Maaz majored in Biology and minored in Computer Science. Through Bass Connections, Maaz worked with a group on a global health research project where he is examining disability care across several countries. He is was involved with basic science research and is working on a project studying drug resistance in breast cancer cells. Aside from research, Maaz volunteered at the Children’s Hospital, and a proud member of GANO (a student-run ESL group on campus). He loves to play tennis, and enjoys spending time with family and friends.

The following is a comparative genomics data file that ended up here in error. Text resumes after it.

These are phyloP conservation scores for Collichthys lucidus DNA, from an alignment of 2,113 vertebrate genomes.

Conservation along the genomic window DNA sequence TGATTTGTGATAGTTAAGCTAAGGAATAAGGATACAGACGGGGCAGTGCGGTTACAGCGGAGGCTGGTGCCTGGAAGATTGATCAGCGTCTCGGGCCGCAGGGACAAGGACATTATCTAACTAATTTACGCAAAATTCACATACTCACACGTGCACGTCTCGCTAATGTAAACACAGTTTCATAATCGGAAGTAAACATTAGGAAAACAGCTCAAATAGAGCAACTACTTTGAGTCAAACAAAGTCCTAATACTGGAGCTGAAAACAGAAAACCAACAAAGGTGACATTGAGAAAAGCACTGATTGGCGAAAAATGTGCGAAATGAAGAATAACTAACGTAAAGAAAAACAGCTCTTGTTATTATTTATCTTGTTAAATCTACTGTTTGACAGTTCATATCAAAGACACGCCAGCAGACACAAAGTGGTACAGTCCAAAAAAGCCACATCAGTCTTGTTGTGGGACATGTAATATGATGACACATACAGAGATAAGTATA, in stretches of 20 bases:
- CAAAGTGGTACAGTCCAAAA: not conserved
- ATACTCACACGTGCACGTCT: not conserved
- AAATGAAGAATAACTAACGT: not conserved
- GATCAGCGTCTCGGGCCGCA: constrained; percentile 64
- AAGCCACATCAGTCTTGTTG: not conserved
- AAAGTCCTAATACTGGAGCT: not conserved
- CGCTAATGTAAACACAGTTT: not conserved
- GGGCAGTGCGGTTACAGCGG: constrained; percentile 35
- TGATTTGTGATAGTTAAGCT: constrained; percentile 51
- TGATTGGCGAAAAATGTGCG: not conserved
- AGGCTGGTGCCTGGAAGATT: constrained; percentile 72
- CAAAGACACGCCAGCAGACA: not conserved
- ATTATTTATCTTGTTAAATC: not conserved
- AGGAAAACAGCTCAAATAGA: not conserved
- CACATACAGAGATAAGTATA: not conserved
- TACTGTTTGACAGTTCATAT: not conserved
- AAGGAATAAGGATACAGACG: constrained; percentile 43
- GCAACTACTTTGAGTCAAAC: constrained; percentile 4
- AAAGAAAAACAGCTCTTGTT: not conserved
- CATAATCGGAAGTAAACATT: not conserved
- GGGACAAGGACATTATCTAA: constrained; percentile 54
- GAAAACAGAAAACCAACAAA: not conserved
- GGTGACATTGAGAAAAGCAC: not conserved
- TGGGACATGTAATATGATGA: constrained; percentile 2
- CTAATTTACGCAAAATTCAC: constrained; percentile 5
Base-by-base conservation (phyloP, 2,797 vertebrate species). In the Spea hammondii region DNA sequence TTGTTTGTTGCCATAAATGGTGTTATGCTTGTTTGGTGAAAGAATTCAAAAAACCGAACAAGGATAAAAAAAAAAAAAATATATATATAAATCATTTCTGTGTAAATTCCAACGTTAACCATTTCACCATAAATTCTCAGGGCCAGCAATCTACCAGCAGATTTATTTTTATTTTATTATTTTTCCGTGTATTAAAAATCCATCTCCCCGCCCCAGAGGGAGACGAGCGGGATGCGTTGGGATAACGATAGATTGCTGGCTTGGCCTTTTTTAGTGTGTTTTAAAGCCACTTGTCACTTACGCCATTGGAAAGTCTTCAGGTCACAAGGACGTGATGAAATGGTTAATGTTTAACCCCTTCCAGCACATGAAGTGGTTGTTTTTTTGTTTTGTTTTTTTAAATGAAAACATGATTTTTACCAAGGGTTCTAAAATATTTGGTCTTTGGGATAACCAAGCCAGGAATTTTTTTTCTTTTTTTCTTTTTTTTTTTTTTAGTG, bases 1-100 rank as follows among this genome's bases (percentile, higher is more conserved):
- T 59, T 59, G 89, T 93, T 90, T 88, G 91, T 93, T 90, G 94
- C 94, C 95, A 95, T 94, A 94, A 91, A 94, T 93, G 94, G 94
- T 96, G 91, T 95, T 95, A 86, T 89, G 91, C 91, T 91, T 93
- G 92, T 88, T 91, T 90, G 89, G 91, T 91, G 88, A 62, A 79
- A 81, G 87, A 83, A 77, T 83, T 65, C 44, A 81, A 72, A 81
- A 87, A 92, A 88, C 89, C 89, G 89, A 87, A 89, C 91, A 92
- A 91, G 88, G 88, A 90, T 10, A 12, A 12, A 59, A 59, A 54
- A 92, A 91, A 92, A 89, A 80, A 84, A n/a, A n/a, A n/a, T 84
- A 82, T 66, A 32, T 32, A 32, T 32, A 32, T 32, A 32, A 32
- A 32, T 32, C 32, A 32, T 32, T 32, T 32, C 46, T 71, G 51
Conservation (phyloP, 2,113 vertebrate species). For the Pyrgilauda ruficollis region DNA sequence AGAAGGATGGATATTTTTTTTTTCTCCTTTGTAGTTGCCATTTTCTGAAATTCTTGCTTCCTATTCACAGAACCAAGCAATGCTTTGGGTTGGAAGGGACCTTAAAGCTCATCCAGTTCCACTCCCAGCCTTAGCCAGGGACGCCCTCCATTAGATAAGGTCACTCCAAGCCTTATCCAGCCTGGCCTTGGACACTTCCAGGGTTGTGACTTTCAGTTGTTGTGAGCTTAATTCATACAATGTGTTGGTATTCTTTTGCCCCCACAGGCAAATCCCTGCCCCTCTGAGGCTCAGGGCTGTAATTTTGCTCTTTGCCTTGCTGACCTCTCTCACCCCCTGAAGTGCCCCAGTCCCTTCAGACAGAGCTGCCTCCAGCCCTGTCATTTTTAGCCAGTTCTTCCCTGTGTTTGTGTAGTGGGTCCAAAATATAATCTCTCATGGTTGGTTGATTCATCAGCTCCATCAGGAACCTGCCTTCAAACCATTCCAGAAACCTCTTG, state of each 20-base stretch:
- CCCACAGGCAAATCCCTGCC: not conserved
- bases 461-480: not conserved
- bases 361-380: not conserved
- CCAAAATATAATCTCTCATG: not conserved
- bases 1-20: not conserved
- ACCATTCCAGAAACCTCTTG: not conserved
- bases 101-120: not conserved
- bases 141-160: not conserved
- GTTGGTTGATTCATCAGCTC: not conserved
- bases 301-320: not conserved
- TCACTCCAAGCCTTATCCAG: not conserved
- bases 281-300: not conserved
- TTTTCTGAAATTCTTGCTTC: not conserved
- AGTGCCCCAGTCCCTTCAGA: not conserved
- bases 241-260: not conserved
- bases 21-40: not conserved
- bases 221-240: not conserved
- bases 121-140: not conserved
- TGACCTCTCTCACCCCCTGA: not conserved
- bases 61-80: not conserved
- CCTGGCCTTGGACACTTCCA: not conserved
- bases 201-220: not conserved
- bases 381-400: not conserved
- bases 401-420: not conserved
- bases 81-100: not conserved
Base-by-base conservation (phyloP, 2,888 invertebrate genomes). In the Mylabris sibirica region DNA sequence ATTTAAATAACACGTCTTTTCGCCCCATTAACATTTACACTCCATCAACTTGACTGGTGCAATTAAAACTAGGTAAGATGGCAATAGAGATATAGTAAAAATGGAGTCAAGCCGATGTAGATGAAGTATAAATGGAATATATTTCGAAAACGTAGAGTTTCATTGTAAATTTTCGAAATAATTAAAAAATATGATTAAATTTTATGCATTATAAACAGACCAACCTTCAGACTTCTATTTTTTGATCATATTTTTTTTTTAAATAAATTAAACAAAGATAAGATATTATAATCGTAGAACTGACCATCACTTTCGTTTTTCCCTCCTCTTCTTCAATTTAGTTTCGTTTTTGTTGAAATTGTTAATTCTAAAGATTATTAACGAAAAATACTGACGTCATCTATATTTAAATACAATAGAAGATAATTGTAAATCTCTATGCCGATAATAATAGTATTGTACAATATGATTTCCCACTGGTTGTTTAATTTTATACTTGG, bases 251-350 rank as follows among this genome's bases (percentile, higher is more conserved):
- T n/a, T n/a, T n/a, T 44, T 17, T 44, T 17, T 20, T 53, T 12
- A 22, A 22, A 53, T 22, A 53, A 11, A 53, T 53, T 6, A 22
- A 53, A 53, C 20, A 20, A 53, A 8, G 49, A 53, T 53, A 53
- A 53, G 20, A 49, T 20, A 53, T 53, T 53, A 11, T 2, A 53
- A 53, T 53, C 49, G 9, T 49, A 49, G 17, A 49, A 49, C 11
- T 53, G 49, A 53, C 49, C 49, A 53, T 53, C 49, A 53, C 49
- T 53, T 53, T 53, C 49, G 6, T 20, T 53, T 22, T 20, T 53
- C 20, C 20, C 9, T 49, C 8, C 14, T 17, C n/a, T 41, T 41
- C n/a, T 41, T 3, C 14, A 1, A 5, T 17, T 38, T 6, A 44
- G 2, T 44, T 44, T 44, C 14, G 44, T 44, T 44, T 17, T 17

Thabit majored in Environmental Science and Policy. Thabit is the founder of iKormi, a nonprofit organization he founded over 5 years ago, which deals with battling arsenic water poisoning, a problem which affects over 150 million people worldwide. Currently, his organization produces over 100 water filters a month, using local materials and local labor in heavily arsenic affected regions in Bangladesh. His filters have resulted in clean drinking water supplies for over 4,000 people in Bangladesh, serving people from villages, to mosques, and to hospitals. In addition, Thabit is the Worldwide Director for Water Resources at the Sabrina Memorial Foundation, one of the largest nonprofit organizations to operate in Bangladesh.